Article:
Sunday, March 19, 2017

Krashen Santa Fe 2: some reseaerch, intermediate methods


APPLICATION TO LANGUAGE TEACHING

Role of the class: The role of the class: DEVELOP INTERMEDIATES
Class is ideal for beginners!  Outside world reluctant to provide comprehensible input to beginners.
A universal theory of education: Prepare you for the outside world.

Beginning level:
Methods
TPR: Total Physical Response (Asher): Website: http://www.tpr-world.com/
Natural Approach (Terrell)
TPRS (Teaching Proficiency through Reading and Storytelling; Blaine Ray) Websites: www.blaineraytprs.com; http://www.fluencyfast.com/; http://www.comprehensibleinput.com  tprstorytelling.com
Storylistening (benikomason.net)

Underlying principles
class: filled with comprehensible input
organized, but not around points of grammar: activities that students will find comprehensible & interesting (compelling)
speech not forced but encouraged (indirect contribution)
grammar: not for children, as linguistics, for editing

Research: CI wins in method comparisons

The Power of Stories
I. power of read-alouds, without frills:
A.    children read to regularly make superior gains in reading comprehension, vocabulary, listening comprehension (Bus, Van Ijzendoorn, Marinus, and Pellegrini 1995; Block 1999; Denton and West, 2002).
Reach out and Read: in clinic waiting rooms in high poverty areas. free book; very modest treatment, staff demonstrates in waiting room, physician gives a book
Typical results: Mendelsohn et. al. age 4, 3 years of ROR; average of (only) three appointments, avg of 4 books received, vocabulary acquisition

Expressive
Receptive
Comparison
80.9
85.2
ROR
85.2
93.7
national norm
100
100
Gap
19.9
14.8
% gap closed
4.3/19.9=22%
8.5/14.8=57%
Means adjusted for differences between the groups, e.g. mother's education, language spoken in the home, homelessness, preschool attendance, child's age.
Comparison n = 49; ROR = 73; Test scores standardized for age (100 = 50th percentile).

B. Read-alouds are pleasant: Vast majority of children say that they enjoy being read to (Walker and Kuerbtiz, 1979; Mason and Blanton, 1971; Wells, 1985; Senechal et. al. 1996.).
C. Encourages reading, which in turn promotes literacy development. The title of Brassell’s paper:“Sixteen books went home tonight: Fifteen were introduced by the teacher.”

Comprehnsion-based second.foreign language teachimg methods
Communicative tests: CI much better.  Grammar tests: CI better or no diff.

Isik (2000: ITL: Rev of Applied Linguistics) High school EFL in Turkey, intermediates; 29 hours per week, 36 weeks:
CI = Communication-based, minimal correction, graded readers, 75% CI, 25% grammar.
Grammar = 24 hrs/week form-based, 20% CI, 80% grammar

comprehensible input
Grammar
Oxford grammar test
67.6 (5.0)
45.6 (9.6)
Reading
22.25 (1.07)
14.5 (4.26)
Listening compr.
24.9 (2.29)
17.5 (3.3)
Writing
19.4 (2.6)
7.5 (3.3)



The rise of TPRS (Blaine Ray) -  stories, personalization, graded readers
Varguez (2009: IJFLT.com)  Beginning Spanish in high school in US
TPRS significantly better than comparisons (t = 10.56, p < .0001).
Low SES TPRS class =comparisons. (Had TPRS teacher for part of year)
group
N
mean (sd)
TPRS
22
32 (4.7)
TPRS low SES
13
22.3 (38.2)
Comp
48
23.45 (21.2)
Measure: combination of listening and reading

Comprehension-based methods have never lost Posted at: http://skrashen.blogspot.com/2014/08/comprensible-input-based-methods-vs.html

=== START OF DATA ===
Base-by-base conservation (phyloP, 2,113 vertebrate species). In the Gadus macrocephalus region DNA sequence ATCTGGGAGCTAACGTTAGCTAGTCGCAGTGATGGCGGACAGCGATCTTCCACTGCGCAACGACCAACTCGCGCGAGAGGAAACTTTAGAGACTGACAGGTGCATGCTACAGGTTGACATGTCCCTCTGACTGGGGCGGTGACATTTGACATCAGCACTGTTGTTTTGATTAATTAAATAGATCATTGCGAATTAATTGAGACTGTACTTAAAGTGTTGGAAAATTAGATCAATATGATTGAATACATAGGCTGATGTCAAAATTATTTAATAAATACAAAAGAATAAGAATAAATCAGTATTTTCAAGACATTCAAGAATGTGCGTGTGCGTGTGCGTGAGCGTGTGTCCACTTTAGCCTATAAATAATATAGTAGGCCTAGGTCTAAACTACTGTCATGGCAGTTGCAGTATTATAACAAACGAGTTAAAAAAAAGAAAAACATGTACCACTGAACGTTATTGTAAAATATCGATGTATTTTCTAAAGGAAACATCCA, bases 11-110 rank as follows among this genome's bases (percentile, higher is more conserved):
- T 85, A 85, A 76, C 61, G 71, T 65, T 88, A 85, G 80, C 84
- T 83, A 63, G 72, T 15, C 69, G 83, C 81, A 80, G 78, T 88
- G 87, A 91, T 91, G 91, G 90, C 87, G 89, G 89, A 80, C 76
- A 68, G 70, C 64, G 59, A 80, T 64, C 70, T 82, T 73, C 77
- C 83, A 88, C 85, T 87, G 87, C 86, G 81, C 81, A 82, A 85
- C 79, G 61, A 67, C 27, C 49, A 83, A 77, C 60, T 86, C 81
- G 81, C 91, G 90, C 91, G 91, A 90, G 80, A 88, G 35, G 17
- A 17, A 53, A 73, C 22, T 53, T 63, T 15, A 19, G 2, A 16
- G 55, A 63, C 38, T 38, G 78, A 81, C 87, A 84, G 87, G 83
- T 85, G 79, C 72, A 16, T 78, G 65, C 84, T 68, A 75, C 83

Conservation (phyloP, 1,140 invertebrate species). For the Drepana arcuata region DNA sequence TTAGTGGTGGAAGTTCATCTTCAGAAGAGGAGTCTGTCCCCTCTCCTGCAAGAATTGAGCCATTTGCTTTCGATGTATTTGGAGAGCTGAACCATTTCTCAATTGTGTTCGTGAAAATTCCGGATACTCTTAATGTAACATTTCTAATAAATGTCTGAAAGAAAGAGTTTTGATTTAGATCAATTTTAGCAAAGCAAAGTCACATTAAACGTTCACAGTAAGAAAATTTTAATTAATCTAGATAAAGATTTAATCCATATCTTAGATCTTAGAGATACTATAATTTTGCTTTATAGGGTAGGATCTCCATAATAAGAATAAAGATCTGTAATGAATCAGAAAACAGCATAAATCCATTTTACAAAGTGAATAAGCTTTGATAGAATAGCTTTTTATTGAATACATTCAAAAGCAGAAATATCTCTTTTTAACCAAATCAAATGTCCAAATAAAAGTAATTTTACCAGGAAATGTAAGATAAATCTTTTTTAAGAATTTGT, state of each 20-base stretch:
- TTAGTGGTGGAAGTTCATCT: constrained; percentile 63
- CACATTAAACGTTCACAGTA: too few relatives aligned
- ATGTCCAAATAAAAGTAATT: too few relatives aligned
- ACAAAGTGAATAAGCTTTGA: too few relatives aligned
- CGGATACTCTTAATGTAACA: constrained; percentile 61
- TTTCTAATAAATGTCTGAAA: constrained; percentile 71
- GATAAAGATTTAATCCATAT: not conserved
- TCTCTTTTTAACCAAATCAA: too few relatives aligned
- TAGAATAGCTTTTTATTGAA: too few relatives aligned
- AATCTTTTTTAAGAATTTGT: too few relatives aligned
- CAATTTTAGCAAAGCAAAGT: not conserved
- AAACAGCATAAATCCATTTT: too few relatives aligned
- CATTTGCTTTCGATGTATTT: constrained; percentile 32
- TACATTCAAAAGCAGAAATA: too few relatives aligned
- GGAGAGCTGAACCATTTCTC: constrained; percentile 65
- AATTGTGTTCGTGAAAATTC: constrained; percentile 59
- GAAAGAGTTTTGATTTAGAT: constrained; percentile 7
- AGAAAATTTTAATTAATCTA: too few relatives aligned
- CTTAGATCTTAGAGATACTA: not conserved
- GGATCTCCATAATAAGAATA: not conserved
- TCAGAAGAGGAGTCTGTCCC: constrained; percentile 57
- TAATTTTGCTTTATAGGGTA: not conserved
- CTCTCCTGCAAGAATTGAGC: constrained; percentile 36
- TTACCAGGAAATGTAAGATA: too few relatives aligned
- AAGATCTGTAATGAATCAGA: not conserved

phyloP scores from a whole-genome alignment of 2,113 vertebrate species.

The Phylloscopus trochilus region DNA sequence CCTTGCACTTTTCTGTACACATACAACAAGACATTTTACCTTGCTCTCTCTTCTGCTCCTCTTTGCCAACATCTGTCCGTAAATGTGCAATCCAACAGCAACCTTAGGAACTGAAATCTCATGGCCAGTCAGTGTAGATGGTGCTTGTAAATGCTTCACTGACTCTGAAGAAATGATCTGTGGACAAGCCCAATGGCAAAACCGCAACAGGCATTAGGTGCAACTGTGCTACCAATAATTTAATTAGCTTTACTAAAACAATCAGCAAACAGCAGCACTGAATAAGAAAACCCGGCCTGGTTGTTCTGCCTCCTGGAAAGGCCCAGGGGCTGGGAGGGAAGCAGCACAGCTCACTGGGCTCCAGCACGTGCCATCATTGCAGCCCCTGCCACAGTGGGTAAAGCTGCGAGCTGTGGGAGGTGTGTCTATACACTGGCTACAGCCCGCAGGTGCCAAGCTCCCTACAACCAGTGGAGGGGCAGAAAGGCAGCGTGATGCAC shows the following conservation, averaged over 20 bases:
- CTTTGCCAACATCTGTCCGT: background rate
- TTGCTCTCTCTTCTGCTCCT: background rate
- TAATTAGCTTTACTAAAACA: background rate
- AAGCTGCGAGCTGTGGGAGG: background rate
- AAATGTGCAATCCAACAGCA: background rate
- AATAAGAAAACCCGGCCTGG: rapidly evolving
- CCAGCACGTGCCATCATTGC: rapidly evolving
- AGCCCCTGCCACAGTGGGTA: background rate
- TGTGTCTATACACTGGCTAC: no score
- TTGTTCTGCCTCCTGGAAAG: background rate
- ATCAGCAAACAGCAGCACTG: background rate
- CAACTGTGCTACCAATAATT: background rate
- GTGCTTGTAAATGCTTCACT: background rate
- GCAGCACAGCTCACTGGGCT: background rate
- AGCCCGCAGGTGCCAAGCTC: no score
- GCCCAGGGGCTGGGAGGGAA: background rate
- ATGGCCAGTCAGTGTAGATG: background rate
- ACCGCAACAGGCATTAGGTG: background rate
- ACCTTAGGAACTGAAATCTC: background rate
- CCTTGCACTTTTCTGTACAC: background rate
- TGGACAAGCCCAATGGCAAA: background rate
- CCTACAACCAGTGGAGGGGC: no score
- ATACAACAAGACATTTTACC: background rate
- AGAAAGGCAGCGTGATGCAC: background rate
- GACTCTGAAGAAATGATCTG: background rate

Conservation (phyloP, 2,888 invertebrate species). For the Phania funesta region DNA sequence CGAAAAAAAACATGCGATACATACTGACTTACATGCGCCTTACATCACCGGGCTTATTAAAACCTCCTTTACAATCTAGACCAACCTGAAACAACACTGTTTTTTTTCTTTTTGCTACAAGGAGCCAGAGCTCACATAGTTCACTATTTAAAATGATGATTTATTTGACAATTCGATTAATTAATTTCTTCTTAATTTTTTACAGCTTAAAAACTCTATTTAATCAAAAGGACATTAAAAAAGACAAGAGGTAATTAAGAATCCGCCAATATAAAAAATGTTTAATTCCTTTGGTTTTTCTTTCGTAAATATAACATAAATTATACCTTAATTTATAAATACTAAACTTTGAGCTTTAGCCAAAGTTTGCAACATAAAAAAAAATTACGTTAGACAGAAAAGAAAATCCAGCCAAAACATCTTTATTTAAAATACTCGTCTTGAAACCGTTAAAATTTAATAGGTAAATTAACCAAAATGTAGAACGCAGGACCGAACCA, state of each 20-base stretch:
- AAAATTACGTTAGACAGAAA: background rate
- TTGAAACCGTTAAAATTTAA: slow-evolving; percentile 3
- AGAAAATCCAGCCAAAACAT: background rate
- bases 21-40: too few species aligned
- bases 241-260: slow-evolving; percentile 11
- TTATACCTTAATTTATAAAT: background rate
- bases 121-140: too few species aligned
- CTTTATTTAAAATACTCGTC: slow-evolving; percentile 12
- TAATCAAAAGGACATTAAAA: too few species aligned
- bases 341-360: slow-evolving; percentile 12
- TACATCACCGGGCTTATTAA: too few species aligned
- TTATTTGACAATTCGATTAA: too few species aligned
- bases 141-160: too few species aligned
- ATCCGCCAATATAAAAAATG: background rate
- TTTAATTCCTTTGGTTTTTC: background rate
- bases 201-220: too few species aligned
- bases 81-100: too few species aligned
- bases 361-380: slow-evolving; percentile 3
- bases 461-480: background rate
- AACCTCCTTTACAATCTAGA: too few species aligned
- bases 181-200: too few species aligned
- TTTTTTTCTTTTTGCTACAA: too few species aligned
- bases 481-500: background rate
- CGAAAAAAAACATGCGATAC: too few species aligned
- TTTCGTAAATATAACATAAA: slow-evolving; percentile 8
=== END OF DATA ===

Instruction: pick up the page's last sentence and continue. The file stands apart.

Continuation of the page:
Also: Students in CI-based classes more likely to continue.

Limit: only “conversational language,” not “academic language”

Intermediate methods: 
Sheltered subject matter teaching: based on comprehensible input
Characteristics: (1) intermediates only (2) focus on subject-matter, not language (If a test, the test is on subject matter)/
Research: When compared to intermediate foreign language classes: (1) as much or more language development (2) subject matter knowledge at the same time (3) academic language acquisition
The first one: Edwards, H., Wesche, M., Krashen, S., Clement, R., and Kruidenier, B. 1984. Second language acquisition through a subject-matter learning: A study of sheltered psychology classes at the University of Ottawa. Canadian Modern Language Review 41: 268-282.

THE POWER OF READING: Free Voluntary Reading: source of reading ability, writing style, vocabulary, spelling, complex grammar

Overwhelming case for reading:
Sustained silent reading (SSR)

The Fiji Island study (RRQ, 1983): Elley & Mangubhai: gains in RC
Grade
ALM
SSR
Big Books
4
6.5
15
15
5
2.5
9
15
year 2: larger differences, readers better in writing, listening and grammar

Case histories:
Goeffrey Canada: "I loved reading, and my mother, who read voraciously too, allowed me to have her novels after she finished them. My strong reading background allowed me to have an easier time of it in most of my classes."
Liz Murray (Breaking Night):  "Any formal education I received came from the few days I spent in attendance, mixed with knowledge I absorbed from random readings of my or Daddy's ever-growing supply of unreturned library books. And as long as I still showed up steadily the last few weeks of classes to take the standardized tests, I kept squeaking by from grade to grade."
Desmond Tutu: “One of the things I am most grateful to (my father) for is that, contrary to educational principles, he allowed me to read comics. I think that is how I developed my love for English and for reading.” 
Richard Wright: “I wanted to write and I did not even know the English language. I bought English grammars and found them dull. I felt I was getting a better sense of the language from novels than from grammars."

Encouraging FVR:  Read alouds, reading itself, home run books, literature
The major factor: ACCESS! LIBRARIES!

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